Mindful Monday – Rabbit Farming Concerns

MindfulMondayEach time You eat something, You are endorsing the journey it has travelled to your mouth so here are some delicious and mindful eating recipes for you to enjoy.

Creamy Coconut Eggplant Curry
6Creamy-Coconut-Eggplant-Curry-(2)

Ingredients
Serves 4
1 large eggplant, cubed
3 tablespoons coconut oil (or olive oil)
2 teaspoons cumin seeds
1 tablespoon mustard seeds
1-inch piece fresh ginger, peeled and grated
3 garlic cloves, minced
1 teaspoon red pepper flakes
1 medium onion, finely chopped
1 teaspoon fine grain sea salt
2 teaspoons garam masala
1 tablespoon tomato paste
1 can full fat coconut milk
Chopped coriander

Method
Heat 2 tablespoons of coconut oil in a heavy based pan over medium-high heat.
When it’s sizzling hot, add eggplant cubes and saute’ for about 6 to 8 minutes, stirring every now and then. Once eggplant cubes have browned, transfer them to a plate. Set aside.
Return the pan to the stove, add remaining tablespoon of coconut oil and heat over medium-high heat. Add cumin seeds and mustard seeds, cover with a lid and let them pop for about 30 seconds to 1 minute. Be careful not to burn.
Lower the heat, and add garlic, ginger and red pepper flakes. Saute’ for 2 minutes, until fragrant.
Add onion and salt and saute’ for about 8 to 10 minutes, until translucent.
Add tomato paste, coconut milk and garam masala and bring to a boil. Add eggplant cubes and cook for 10 minutes, until sauce starts to thicken.
Serve sprinkled with chopped coriander.

 

Mindful Eating Fact: Rabbit Farming in South Africa, NSPCA uncovered unacceptable conditions.

There has been an increase of rabbit on South African restaurant menus, the concern is not because of the cute bunny factor but because there are no regulations pertaining to rabbit farming in South Africa. Rabbit farming is a profitable business because of the fast growing rate of the animal and their food converting rate is better than other animals. Farmers can also make additional money by selling the furs.

Through the donkey meat scandal, South Africans became aware of the lack of oversight and issues of manpower for the DAFF (Department of Agriculture, Forestry & Fisheries). We ask, who is keeping watch on the conditions of rabbit farming?

Has the chef that is placing rabbit meat on their menu visited the farm that they source from? Have they seen if the rabbits are kept in commercial cages or deep litter cages?  Since there are few registered rabbit abattoirs in South Africa, how long did the rabbit need to travel to the slaughterhouse? Do they know how the rabbit has been slaughtered?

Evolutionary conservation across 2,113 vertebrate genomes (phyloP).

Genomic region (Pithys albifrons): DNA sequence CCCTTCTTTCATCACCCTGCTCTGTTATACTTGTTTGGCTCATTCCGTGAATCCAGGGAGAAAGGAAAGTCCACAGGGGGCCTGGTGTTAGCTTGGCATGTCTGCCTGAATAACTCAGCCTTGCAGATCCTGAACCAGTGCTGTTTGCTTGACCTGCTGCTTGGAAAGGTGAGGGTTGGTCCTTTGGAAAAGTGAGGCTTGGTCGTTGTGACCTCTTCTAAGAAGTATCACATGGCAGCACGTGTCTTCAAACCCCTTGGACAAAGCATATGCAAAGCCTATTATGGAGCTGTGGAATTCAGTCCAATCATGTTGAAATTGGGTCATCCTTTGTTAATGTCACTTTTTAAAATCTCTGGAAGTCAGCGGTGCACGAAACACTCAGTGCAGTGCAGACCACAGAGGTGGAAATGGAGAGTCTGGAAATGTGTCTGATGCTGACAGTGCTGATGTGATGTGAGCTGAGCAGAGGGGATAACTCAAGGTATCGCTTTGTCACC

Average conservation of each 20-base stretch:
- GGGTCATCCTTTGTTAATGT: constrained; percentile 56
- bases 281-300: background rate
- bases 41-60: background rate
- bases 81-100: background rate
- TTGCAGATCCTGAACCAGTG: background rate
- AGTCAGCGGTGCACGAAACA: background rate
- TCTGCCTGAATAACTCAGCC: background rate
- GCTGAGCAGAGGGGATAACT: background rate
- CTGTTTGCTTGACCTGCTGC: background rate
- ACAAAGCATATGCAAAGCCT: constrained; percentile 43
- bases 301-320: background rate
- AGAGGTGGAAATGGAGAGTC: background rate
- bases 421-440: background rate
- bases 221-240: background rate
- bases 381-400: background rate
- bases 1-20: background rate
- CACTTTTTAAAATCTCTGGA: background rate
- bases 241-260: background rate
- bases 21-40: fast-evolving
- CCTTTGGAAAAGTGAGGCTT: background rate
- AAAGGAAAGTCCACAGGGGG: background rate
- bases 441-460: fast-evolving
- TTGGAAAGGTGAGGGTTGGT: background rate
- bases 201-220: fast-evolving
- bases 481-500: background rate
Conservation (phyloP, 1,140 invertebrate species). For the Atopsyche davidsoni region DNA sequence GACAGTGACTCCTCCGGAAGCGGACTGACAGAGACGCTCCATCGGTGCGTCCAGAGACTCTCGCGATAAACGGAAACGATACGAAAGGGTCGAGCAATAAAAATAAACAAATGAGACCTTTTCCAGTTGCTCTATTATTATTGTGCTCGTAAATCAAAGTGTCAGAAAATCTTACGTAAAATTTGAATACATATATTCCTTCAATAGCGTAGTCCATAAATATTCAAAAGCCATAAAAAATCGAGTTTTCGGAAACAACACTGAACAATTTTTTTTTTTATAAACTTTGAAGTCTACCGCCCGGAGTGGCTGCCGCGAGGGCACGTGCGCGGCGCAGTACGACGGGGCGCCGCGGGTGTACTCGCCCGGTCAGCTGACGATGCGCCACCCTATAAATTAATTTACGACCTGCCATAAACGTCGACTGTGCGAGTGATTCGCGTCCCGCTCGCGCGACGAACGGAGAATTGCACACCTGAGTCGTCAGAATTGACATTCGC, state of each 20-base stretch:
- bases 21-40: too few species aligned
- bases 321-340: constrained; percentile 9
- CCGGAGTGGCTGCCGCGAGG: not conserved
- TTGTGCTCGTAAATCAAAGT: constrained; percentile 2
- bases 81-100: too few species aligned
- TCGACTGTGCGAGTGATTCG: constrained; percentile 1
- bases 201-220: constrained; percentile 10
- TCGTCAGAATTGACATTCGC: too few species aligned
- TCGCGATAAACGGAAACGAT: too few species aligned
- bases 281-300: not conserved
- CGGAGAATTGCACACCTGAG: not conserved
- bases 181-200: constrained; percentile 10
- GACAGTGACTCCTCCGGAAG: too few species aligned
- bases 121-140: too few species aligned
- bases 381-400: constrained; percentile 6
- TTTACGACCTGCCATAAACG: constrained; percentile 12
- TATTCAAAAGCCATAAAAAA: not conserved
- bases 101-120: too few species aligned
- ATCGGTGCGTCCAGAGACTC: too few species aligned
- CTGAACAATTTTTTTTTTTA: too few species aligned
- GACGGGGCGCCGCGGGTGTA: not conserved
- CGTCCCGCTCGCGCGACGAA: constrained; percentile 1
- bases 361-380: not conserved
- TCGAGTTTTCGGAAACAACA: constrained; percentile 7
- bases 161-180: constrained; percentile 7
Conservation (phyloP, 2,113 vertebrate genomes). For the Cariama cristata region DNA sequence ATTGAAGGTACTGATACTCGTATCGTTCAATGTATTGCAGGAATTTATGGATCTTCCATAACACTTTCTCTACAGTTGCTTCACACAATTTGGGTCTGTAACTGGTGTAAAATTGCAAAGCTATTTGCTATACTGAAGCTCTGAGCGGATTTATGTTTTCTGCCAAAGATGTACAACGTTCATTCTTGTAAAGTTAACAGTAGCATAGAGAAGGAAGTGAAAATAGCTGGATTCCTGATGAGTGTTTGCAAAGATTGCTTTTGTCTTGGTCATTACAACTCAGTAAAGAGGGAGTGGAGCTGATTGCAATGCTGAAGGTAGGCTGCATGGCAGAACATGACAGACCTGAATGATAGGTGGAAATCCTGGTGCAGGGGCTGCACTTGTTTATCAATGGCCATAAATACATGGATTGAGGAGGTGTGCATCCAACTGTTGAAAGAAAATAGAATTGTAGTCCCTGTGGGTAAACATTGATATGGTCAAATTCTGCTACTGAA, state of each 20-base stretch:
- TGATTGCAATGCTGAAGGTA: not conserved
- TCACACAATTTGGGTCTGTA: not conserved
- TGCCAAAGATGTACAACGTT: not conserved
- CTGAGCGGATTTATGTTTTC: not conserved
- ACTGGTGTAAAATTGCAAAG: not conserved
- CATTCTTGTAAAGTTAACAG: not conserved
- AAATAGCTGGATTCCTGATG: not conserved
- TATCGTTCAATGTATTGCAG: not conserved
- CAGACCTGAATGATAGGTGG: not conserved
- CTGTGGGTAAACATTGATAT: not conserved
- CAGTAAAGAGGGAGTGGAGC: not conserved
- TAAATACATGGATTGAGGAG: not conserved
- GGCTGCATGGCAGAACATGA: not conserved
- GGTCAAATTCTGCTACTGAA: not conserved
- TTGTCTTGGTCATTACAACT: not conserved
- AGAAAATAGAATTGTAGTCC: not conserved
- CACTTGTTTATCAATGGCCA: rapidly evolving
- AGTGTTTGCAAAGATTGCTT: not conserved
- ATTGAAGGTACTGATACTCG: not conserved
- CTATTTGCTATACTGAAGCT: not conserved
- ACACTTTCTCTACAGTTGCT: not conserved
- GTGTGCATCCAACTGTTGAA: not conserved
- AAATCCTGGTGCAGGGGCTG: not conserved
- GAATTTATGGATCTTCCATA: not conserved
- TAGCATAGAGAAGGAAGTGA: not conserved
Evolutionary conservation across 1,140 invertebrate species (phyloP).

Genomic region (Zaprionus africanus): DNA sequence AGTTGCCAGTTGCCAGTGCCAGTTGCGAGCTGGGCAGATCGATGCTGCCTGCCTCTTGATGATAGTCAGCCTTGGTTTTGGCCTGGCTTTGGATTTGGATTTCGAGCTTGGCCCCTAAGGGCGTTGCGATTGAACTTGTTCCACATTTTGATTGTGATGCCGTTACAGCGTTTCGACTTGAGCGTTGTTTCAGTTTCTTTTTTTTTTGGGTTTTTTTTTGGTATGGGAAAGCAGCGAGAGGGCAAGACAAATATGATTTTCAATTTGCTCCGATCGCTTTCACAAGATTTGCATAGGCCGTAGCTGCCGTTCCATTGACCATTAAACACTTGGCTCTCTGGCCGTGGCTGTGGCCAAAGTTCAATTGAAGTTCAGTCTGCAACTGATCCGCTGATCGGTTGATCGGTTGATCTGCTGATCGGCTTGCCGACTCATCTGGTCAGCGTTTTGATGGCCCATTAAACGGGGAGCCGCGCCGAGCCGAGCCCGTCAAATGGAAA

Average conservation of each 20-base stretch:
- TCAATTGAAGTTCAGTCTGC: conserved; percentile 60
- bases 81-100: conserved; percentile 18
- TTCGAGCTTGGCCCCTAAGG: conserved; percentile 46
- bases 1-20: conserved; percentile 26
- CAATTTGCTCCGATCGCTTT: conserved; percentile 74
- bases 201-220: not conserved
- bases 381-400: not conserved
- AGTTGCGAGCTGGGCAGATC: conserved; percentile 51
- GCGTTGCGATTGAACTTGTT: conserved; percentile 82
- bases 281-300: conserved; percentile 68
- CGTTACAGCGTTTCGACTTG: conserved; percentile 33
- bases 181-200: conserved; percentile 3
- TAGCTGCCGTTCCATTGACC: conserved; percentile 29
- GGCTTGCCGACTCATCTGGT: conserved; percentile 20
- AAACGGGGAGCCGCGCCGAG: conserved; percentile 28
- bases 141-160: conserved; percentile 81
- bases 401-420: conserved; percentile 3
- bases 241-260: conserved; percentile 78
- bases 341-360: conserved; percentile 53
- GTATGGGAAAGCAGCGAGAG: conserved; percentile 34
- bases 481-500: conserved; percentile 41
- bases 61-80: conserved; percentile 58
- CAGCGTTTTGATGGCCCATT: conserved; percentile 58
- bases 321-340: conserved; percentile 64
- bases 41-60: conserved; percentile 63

“In South Africa rabbit meat is a delicacy served in expensive restaurants but a large quantity of rabbit meat is also exported to the international market. Although our initial concern with regards to rabbit farming was the method of slaughter, our investigations and inspections have uncovered unacceptable conditions under which rabbits are bred and reared. We took a strong stance against the breeding and housing of rabbits in cages.” NSPCA (National Council of SPCA’s)

Consumers need to be asking these questions NOW before cruel rabbit farming practices become entrenched in South Africa. Don’t eat rabbit meat unless you know who has farmed it, how they have farmed it and how the animal was slaughtered.

“Rabbit meat will now be sold in supermarket chains to the general public competing with the likes of chicken in the SA food market. The animal is usually considered a pet by some but now a special breed which produces white meat is hitting the shelves, as well as the dinner plate.CCTV’s Travers Andrews has this story.” View this story on Youtube here

 

Sonia Mountford

Sonia Mountford lived as an expat in the Middle East for a number of years and enjoyed travelling and exposure to third and first world cultures. Her interest in food security began while visiting in Sri Lanka after floods and discovering the politics around Food Aid. As a co-founder of Grass Consumer Action and the only full time member, she spent four years researching the dysfunctional food system in South Africa, investigating, questioning and exposing misleading claims. Although her interests range from food politics to toxins in our food, including harmful ingredients in processed foods and Big Food influence; she soon came to realize that the most important part of the food journey begins on farms. For that reason she spends much of her time visiting farms, learning and talking about constraints and concerns in production methods with farmers. Passionate about nutritional food security she believes higher animal welfare farming practices are not only necessary for ethical reasons but also for human health. She is an ambassador for SOIL, BEES and healthy WATER. Mountford started EATegrity (eategrity.co.za) “Helping You Find Integrity in the Food Chain” in 2015. Her aim is create greater consumer awareness about the food chain and to encourage transparency in the South African food industry.

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